Lars Tunbjork: Retrospective. Second printing (2019). Large format hardback. In new condition. No markings. This is a brand new book. Dust jacket in removable protective sleeve. Please see pictures. PayPal accepted, any questions please get in touch.
Lars Tunbjork: Retrospective
Lars Tunbjörk had an astute eye and he brilliantly dissected the socio-political Swedish landscape like no other photographer has in modern times. He was inspired by the Swedish masters such as Christer Stromholm. However, soon discovered his own style by taking a cue from the American photographers of the 1970s. From the likes of Stephen Shore and William Eggleston. So, Tunbjork’s images amplified the most mundane and absurd aspects of modern life in a surreal way. Generally using the hard light of flash photography.
Eventually, this became his signature style. What’s more is he influenced a generation of photographers after him. Whatever subject he was documenting, suburbia or offices spaces, he did it in such a revealing way with a stark, clear-eyed honesty layered with a sense of humour. Tunbjörk’s work is best experienced in the photo book format. He used the medium to build loose narratives and to showcase his extraordinary projects. He released more than 10 photobooks, which include Home and Vinter. And thus he came to pre-eminence with the now rare book Office, with Martin Parr and Gerry Badger describing him as ‘an acute observer of modern life.
About Lars Tunbjork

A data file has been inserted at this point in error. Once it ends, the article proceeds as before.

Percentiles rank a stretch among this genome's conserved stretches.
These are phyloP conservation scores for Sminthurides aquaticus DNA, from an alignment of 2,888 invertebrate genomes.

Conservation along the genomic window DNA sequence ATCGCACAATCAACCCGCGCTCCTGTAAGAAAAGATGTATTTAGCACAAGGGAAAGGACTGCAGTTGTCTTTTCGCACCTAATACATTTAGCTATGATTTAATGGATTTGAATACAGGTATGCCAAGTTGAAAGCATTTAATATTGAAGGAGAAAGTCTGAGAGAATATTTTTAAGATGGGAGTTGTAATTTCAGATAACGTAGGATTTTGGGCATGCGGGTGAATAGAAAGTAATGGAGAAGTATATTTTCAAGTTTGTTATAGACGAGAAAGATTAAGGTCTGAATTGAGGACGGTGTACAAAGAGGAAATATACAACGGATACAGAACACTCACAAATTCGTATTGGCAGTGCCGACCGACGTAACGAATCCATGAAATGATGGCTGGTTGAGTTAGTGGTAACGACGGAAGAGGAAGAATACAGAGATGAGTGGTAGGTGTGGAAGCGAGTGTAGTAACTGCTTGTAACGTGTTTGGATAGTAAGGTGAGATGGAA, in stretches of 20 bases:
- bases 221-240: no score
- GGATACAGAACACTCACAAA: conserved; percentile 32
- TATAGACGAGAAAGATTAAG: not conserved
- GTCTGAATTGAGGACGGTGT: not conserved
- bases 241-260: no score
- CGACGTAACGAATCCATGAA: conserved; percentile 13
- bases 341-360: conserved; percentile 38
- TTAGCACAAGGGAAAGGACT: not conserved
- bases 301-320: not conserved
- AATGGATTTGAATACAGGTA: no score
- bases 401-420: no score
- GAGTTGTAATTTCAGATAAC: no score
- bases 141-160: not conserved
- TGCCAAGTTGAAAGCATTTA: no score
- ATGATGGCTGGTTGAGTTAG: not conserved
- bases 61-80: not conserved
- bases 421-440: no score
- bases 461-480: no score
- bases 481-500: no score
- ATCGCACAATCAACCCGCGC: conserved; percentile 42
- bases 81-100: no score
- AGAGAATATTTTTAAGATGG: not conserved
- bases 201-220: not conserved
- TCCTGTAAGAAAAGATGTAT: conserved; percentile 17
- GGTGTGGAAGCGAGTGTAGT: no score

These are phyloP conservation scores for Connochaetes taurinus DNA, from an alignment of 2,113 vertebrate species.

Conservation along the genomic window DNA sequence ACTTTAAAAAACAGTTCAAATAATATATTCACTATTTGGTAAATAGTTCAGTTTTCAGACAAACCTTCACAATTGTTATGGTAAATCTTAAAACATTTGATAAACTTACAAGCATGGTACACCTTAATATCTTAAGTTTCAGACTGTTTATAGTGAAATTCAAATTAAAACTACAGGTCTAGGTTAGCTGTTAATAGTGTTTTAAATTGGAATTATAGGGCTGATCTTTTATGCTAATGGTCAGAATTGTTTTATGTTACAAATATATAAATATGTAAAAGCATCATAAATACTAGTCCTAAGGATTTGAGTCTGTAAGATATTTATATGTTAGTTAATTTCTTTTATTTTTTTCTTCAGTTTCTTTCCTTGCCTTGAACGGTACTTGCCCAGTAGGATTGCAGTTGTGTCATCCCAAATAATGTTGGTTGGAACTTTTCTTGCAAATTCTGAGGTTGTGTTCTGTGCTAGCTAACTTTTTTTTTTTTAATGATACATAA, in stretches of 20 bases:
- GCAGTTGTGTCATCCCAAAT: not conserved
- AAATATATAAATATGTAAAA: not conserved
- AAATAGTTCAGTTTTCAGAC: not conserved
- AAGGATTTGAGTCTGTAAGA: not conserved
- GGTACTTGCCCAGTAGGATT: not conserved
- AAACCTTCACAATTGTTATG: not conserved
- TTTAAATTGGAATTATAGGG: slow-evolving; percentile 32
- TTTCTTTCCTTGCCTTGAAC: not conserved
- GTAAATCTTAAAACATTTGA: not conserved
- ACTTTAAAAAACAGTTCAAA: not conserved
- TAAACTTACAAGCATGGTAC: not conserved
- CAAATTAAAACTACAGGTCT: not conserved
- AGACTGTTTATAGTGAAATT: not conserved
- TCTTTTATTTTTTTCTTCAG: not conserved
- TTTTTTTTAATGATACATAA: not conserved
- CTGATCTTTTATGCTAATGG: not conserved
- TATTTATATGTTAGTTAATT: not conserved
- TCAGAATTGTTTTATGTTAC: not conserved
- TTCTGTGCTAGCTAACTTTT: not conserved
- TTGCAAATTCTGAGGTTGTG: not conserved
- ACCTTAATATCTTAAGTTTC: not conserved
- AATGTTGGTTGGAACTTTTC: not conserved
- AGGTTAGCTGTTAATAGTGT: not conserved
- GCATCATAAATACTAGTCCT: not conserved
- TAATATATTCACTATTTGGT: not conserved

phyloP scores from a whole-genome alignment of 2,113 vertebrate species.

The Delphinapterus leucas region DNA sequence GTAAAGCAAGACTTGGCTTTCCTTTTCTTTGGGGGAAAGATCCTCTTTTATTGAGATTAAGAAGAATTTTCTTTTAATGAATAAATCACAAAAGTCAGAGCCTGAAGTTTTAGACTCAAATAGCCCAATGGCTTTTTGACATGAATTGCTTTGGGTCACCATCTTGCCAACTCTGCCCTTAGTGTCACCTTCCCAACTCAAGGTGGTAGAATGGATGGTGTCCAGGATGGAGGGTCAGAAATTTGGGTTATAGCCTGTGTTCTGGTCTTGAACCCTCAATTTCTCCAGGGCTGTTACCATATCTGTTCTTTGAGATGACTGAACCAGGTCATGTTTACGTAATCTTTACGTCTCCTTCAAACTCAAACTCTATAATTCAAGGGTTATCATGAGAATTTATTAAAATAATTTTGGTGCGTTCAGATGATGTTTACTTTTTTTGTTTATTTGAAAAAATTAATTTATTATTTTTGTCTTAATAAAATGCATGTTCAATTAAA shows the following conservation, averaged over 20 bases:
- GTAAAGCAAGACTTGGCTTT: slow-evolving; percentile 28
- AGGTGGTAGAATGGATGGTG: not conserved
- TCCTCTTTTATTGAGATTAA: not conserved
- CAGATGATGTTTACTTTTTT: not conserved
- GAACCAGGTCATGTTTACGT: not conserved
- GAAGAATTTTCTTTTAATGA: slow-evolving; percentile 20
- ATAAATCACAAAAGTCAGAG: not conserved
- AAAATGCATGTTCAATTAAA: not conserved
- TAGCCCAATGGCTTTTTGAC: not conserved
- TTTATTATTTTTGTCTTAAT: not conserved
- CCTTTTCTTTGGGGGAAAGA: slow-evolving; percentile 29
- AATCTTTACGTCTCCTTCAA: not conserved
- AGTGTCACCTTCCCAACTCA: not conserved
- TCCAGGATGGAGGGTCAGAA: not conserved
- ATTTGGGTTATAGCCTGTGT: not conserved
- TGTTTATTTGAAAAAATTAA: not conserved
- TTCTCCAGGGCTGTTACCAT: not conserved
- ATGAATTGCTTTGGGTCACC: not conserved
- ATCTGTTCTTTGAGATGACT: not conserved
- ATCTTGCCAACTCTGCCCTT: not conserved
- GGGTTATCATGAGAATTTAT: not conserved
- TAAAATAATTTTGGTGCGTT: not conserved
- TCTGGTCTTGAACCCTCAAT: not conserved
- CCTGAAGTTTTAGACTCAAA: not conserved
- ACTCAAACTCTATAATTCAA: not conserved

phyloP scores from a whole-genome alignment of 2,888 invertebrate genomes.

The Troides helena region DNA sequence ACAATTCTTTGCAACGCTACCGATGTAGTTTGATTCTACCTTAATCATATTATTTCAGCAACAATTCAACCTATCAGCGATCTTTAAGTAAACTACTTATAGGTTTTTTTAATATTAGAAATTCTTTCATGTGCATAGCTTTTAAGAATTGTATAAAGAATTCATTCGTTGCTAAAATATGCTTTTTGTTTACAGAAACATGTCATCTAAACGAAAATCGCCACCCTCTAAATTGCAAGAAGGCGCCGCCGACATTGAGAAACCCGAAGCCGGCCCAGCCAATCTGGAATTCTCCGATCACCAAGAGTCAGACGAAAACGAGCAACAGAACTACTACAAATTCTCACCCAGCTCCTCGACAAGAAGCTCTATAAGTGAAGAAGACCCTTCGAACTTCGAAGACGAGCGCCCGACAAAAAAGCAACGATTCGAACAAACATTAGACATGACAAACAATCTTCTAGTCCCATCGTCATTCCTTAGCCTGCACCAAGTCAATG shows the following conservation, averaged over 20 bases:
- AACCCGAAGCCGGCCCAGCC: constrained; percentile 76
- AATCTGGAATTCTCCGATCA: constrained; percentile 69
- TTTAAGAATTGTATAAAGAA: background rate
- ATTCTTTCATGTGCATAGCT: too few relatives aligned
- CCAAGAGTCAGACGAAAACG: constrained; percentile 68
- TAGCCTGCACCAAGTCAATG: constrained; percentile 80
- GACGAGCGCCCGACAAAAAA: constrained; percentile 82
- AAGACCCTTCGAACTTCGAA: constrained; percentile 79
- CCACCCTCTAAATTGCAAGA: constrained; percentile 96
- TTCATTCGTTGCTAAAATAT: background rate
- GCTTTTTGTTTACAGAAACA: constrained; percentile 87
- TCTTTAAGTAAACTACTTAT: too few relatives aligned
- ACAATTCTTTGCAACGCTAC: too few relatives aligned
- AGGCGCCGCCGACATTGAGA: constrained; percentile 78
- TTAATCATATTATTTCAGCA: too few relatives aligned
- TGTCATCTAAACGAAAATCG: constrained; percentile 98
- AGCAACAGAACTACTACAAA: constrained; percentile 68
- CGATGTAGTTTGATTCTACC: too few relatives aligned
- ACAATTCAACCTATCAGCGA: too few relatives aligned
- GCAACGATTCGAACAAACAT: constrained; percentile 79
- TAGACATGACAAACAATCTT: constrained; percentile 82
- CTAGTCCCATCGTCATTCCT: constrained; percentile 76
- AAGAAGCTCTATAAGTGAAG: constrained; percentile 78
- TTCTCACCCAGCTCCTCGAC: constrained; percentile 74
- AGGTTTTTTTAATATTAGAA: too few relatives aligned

Lars Tunbjork (b. 1956). Whether creating an acid portrait of Sweden, representing the nightmarish world of business offices. Or tapping into the desolate uniformity of petrified, petit-bourgeois neighbourhoods, examining the state of marginalised peoples in a nation praised for its system of social protection. Even exploring the strangeness of a town on the cusp of the Arctic Circle. Lars Tunbjörk has totally forgotten his black and white beginnings. However, all his energy is now devoted to the exploration of colour. Which he approaches in the style of 1970’s American photographers. So, this is his starting point for questioning the world, a series of interrogations more than observations, which he develops without pessimism but with an undeniable affliction softened by a biting humour. Therefore, over time, his approach has become radicalised and purified by being less and less anecdotal. Consequentially, his series no longer represents characters but rather the often absurd track of their presence and their actions.
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